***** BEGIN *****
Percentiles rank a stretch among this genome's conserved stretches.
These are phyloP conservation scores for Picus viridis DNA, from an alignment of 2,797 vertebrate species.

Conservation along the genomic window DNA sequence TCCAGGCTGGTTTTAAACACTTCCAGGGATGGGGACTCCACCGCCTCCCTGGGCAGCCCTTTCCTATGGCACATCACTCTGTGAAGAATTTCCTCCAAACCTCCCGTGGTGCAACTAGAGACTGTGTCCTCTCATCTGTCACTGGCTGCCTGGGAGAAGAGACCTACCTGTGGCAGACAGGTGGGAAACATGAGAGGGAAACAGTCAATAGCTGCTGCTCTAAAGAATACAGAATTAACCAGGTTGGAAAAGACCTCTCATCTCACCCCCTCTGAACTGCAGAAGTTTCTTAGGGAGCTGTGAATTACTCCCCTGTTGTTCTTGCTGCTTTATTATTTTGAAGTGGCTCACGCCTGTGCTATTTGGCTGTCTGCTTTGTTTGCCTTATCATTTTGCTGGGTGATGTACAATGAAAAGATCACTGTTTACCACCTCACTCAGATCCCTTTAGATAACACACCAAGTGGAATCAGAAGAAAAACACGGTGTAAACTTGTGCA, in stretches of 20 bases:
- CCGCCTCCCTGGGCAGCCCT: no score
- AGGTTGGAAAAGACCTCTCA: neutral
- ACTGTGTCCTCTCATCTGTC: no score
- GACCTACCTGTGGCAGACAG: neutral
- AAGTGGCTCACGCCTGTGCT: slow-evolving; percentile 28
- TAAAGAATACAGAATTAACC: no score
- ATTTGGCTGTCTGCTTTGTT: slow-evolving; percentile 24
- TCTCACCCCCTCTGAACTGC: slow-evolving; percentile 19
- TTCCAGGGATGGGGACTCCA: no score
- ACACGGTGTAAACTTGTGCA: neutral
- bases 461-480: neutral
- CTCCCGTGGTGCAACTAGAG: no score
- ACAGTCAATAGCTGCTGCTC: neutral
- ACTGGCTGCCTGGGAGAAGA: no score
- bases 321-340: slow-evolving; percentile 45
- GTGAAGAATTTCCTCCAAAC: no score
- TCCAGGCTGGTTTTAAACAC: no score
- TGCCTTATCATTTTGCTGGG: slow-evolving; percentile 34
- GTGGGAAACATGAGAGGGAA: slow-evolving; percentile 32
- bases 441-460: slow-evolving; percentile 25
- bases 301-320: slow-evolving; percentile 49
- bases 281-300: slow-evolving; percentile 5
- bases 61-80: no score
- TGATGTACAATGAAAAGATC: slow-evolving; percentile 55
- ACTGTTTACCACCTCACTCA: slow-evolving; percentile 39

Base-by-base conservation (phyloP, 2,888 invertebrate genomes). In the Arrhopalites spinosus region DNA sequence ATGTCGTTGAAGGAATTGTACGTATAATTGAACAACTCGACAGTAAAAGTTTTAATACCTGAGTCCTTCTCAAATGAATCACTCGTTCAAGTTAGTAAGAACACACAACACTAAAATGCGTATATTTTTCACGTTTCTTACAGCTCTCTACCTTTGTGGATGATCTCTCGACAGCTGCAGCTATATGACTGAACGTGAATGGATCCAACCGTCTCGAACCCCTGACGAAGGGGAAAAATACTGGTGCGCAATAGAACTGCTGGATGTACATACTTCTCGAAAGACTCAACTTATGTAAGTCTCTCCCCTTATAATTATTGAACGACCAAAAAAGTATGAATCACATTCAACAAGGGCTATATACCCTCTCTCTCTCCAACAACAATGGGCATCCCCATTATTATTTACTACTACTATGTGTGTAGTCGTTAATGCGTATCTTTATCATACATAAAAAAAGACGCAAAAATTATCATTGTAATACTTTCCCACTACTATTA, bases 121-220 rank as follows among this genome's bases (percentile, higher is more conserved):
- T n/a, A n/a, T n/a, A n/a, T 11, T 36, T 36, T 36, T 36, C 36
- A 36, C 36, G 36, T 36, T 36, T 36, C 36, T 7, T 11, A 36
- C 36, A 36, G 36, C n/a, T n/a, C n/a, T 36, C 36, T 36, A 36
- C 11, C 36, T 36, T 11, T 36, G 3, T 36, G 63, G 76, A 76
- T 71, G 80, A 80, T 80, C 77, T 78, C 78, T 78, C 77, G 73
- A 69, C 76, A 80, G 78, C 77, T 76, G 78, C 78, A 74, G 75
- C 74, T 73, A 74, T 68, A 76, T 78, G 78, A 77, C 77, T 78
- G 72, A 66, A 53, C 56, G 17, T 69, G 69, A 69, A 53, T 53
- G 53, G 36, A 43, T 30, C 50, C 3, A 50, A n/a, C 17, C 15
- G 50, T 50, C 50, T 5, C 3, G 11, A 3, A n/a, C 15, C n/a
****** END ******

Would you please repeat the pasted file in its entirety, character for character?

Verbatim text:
Percentiles rank a stretch among this genome's conserved stretches.
These are phyloP conservation scores for Picus viridis DNA, from an alignment of 2,797 vertebrate species.

Conservation along the genomic window DNA sequence TCCAGGCTGGTTTTAAACACTTCCAGGGATGGGGACTCCACCGCCTCCCTGGGCAGCCCTTTCCTATGGCACATCACTCTGTGAAGAATTTCCTCCAAACCTCCCGTGGTGCAACTAGAGACTGTGTCCTCTCATCTGTCACTGGCTGCCTGGGAGAAGAGACCTACCTGTGGCAGACAGGTGGGAAACATGAGAGGGAAACAGTCAATAGCTGCTGCTCTAAAGAATACAGAATTAACCAGGTTGGAAAAGACCTCTCATCTCACCCCCTCTGAACTGCAGAAGTTTCTTAGGGAGCTGTGAATTACTCCCCTGTTGTTCTTGCTGCTTTATTATTTTGAAGTGGCTCACGCCTGTGCTATTTGGCTGTCTGCTTTGTTTGCCTTATCATTTTGCTGGGTGATGTACAATGAAAAGATCACTGTTTACCACCTCACTCAGATCCCTTTAGATAACACACCAAGTGGAATCAGAAGAAAAACACGGTGTAAACTTGTGCA, in stretches of 20 bases:
- CCGCCTCCCTGGGCAGCCCT: no score
- AGGTTGGAAAAGACCTCTCA: neutral
- ACTGTGTCCTCTCATCTGTC: no score
- GACCTACCTGTGGCAGACAG: neutral
- AAGTGGCTCACGCCTGTGCT: slow-evolving; percentile 28
- TAAAGAATACAGAATTAACC: no score
- ATTTGGCTGTCTGCTTTGTT: slow-evolving; percentile 24
- TCTCACCCCCTCTGAACTGC: slow-evolving; percentile 19
- TTCCAGGGATGGGGACTCCA: no score
- ACACGGTGTAAACTTGTGCA: neutral
- bases 461-480: neutral
- CTCCCGTGGTGCAACTAGAG: no score
- ACAGTCAATAGCTGCTGCTC: neutral
- ACTGGCTGCCTGGGAGAAGA: no score
- bases 321-340: slow-evolving; percentile 45
- GTGAAGAATTTCCTCCAAAC: no score
- TCCAGGCTGGTTTTAAACAC: no score
- TGCCTTATCATTTTGCTGGG: slow-evolving; percentile 34
- GTGGGAAACATGAGAGGGAA: slow-evolving; percentile 32
- bases 441-460: slow-evolving; percentile 25
- bases 301-320: slow-evolving; percentile 49
- bases 281-300: slow-evolving; percentile 5
- bases 61-80: no score
- TGATGTACAATGAAAAGATC: slow-evolving; percentile 55
- ACTGTTTACCACCTCACTCA: slow-evolving; percentile 39

Base-by-base conservation (phyloP, 2,888 invertebrate genomes). In the Arrhopalites spinosus region DNA sequence ATGTCGTTGAAGGAATTGTACGTATAATTGAACAACTCGACAGTAAAAGTTTTAATACCTGAGTCCTTCTCAAATGAATCACTCGTTCAAGTTAGTAAGAACACACAACACTAAAATGCGTATATTTTTCACGTTTCTTACAGCTCTCTACCTTTGTGGATGATCTCTCGACAGCTGCAGCTATATGACTGAACGTGAATGGATCCAACCGTCTCGAACCCCTGACGAAGGGGAAAAATACTGGTGCGCAATAGAACTGCTGGATGTACATACTTCTCGAAAGACTCAACTTATGTAAGTCTCTCCCCTTATAATTATTGAACGACCAAAAAAGTATGAATCACATTCAACAAGGGCTATATACCCTCTCTCTCTCCAACAACAATGGGCATCCCCATTATTATTTACTACTACTATGTGTGTAGTCGTTAATGCGTATCTTTATCATACATAAAAAAAGACGCAAAAATTATCATTGTAATACTTTCCCACTACTATTA, bases 121-220 rank as follows among this genome's bases (percentile, higher is more conserved):
- T n/a, A n/a, T n/a, A n/a, T 11, T 36, T 36, T 36, T 36, C 36
- A 36, C 36, G 36, T 36, T 36, T 36, C 36, T 7, T 11, A 36
- C 36, A 36, G 36, C n/a, T n/a, C n/a, T 36, C 36, T 36, A 36
- C 11, C 36, T 36, T 11, T 36, G 3, T 36, G 63, G 76, A 76
- T 71, G 80, A 80, T 80, C 77, T 78, C 78, T 78, C 77, G 73
- A 69, C 76, A 80, G 78, C 77, T 76, G 78, C 78, A 74, G 75
- C 74, T 73, A 74, T 68, A 76, T 78, G 78, A 77, C 77, T 78
- G 72, A 66, A 53, C 56, G 17, T 69, G 69, A 69, A 53, T 53
- G 53, G 36, A 43, T 30, C 50, C 3, A 50, A n/a, C 17, C 15
- G 50, T 50, C 50, T 5, C 3, G 11, A 3, A n/a, C 15, C n/a